As it turns out, there are gender differences when it comes to risk-assessment in dating. “In general, men and women tend to think about casual encounters through a somewhat different lens,” said Dr. Justin Lehmiller, a research fellow at the Kinsey Institute and author of .
Women tend to be more cognizant of risks because they’re at higher risks for assault, according to Lehmiller. Furthermore, women disproportionately have to deal with the effects of an unintended pregnancy.
Lehmiller suggested that might awareness might make women more risk-averse in this specific scenario — meeting up with people during the pandemic. “The fact that women tend to be a bit more risk-aware when it comes to casual sex might actually really helps to explain what’s going on now,” he said, “where this pandemic is heightening that perception of risk even further.”
What’s more, men who don’t care about public health can simply be a turn off.
“Mostly what I’m getting is guys saying they want to hang out and asking me to come over, meet them out, or just start off by asking if I want to meet during all of this,” said Diana Edelman, a 40-year-old in Las Vegas, where there’s a stay-at-home order in place until April 30. “And then when I say no, that’s it.”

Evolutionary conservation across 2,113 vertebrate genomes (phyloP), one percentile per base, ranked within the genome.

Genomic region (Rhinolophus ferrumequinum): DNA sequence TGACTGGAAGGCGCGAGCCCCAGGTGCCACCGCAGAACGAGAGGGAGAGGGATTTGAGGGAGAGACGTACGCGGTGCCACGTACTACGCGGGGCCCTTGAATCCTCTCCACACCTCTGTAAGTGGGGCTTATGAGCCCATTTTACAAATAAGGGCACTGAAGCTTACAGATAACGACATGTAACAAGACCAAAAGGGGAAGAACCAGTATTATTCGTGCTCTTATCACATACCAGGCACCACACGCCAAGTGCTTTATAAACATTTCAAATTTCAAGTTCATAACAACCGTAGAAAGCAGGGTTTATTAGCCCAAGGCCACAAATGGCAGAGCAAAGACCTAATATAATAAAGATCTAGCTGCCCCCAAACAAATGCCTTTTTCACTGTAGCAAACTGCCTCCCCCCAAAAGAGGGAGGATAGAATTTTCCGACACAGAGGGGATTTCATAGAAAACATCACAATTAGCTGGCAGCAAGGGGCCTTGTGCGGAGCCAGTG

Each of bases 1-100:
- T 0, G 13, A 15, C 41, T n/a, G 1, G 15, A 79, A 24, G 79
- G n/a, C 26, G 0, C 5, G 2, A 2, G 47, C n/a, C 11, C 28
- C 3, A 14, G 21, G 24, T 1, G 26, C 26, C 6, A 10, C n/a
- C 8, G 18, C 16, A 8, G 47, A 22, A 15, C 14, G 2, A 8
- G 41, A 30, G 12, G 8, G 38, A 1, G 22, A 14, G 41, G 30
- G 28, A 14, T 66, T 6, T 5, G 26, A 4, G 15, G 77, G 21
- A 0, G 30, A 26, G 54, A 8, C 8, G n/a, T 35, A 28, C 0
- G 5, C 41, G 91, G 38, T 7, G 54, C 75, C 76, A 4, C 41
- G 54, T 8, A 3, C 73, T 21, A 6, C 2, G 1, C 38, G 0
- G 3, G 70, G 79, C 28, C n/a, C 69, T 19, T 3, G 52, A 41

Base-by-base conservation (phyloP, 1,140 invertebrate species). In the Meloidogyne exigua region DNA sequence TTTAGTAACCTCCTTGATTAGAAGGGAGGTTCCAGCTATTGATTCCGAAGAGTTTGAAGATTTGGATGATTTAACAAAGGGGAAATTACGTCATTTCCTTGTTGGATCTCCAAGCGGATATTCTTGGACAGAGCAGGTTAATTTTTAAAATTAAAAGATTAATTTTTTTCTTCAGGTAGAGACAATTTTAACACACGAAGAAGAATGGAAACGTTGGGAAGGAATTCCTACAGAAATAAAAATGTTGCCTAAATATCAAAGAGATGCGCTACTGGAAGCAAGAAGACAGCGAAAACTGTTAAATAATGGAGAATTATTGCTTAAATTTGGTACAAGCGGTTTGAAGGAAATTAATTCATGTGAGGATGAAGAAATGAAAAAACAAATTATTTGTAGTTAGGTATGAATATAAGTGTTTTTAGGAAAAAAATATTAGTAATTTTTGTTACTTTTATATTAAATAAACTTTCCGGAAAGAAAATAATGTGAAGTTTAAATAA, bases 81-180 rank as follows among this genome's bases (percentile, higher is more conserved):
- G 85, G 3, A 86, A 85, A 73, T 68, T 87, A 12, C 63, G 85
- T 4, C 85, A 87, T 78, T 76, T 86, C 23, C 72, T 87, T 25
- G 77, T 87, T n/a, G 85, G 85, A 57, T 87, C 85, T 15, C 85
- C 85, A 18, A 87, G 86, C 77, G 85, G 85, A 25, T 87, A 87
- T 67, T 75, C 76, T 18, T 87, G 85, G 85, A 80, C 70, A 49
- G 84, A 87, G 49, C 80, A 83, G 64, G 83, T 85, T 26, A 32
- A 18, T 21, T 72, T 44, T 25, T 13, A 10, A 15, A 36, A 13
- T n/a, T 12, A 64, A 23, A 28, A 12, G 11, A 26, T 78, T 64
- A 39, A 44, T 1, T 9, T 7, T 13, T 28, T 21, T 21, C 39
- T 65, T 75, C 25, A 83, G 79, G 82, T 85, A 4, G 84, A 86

Bumble, the app in Edelman’s screenshot above, declined to comment.
Edelman believes wanting to meet up right now is a red flag. “It’s really disheartening to see so many guys who just don’t care about what’s going on with our community,” she said, “and can’t fathom other ways to get to know someone when near instant gratification isn’t an option.”
Sera, who lives in Melbourne, Australia, said that men are trying to get her to meet up by taking advantage of a loophole in . Residents can still get coffee to go and walk 1.5 meters (around five feet) apart.
“I’ve been called things like sassy, stupid, and a bitch for refusing.”
“Naturally, I have never had so many guys in my life ask me for coffee and a walk,” Sera, who requested to only go by her first name, said. But she’s living with her parents and doesn’t want to put them at risk. Further, six feet is the minimum distance that should be upheld, according to some scientists, and it’s not a safety guarantee. While she’s willing to go on virtual dates — and has already gone on several — some men on apps (whom Sera referred to as fuckbois) aren’t satisfied with that prospect.